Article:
An increasing number of China’s online lending platforms have been plagued by problems since the start of June.
Figures from Wangdai Zhijia (网贷之家) indicate that as of 26 June a total of 19 online lending platforms have me with difficulties since the start of the month, for a near doubling compared to May, while nine platforms have suspended operations completely.
Yu Baicheng (于百程), Wangdai Zhijia’s head of research, said to The People’s Daily that the main reason for the increase in difficulties experienced by online lending platforms was heavier regulatory pressure – in particular strict regulation of online asset management as well as offline regulatory breaches.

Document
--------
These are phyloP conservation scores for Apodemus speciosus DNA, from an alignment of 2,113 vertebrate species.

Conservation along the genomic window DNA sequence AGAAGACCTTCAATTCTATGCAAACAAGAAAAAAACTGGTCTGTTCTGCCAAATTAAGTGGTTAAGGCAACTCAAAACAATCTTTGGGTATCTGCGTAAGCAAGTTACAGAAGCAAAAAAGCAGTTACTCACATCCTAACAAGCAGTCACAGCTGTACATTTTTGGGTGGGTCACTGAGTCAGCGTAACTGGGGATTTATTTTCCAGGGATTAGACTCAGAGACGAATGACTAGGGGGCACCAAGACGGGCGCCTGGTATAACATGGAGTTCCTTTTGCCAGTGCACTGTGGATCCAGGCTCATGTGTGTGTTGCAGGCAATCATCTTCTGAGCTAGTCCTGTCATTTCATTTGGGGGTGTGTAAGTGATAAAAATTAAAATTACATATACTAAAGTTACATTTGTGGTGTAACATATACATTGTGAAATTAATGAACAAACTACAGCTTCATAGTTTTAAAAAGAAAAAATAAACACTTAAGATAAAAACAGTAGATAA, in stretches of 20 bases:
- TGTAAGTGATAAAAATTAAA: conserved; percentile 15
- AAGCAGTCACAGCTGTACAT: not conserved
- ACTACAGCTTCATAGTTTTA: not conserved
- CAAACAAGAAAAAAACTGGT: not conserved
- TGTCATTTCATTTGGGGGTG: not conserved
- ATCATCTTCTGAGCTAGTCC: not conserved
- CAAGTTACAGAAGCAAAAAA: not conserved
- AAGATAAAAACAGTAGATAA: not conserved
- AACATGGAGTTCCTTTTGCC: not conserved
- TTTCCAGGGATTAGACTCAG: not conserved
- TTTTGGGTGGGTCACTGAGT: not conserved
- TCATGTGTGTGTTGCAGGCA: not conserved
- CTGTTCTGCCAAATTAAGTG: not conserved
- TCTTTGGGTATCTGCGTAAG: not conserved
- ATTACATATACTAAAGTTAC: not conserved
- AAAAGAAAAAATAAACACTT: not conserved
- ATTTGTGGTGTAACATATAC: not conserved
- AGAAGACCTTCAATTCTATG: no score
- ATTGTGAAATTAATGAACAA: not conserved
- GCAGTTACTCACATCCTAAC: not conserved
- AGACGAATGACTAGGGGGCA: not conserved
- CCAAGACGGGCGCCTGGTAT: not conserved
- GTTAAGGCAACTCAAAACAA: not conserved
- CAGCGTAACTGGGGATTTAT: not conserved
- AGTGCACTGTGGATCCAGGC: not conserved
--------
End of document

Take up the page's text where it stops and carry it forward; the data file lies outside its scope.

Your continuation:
Yu also pointed to rising risk aversion amongst lenders, which has made it difficult for online lending platforms to obtain funds and accelerating rates of withdrawal.
“In future there will be [more] platform withdrawals, with the trend of the strong triumphing and the weak disappearing set to continue,” said Yu.
The flagship newspaper of the Chinese communist party has taken pains to warn investors of the perils associated with online lending platforms.
“Investors need to exercise greater caution when selecting platforms,” warned The People’s Daily. “Investors must be on the alert when it comes to wealth management products that offer high returns.
“Under current circumstances which have seen the emergence of endless cases of financial fraud, investors with cash in hand should not blindly pursue profits.”
Earlier this month Guo Shuqing (郭树清), head of China’s banking and insurance regulator, warned investors of risk in relation to with investments that sound too good to be true.
Guo said that any investment products promising returns of over 6% are “questionable,” those in excess of 8% are “extremely hazardous,” while those of over 10% are likely to result in full loss of principal.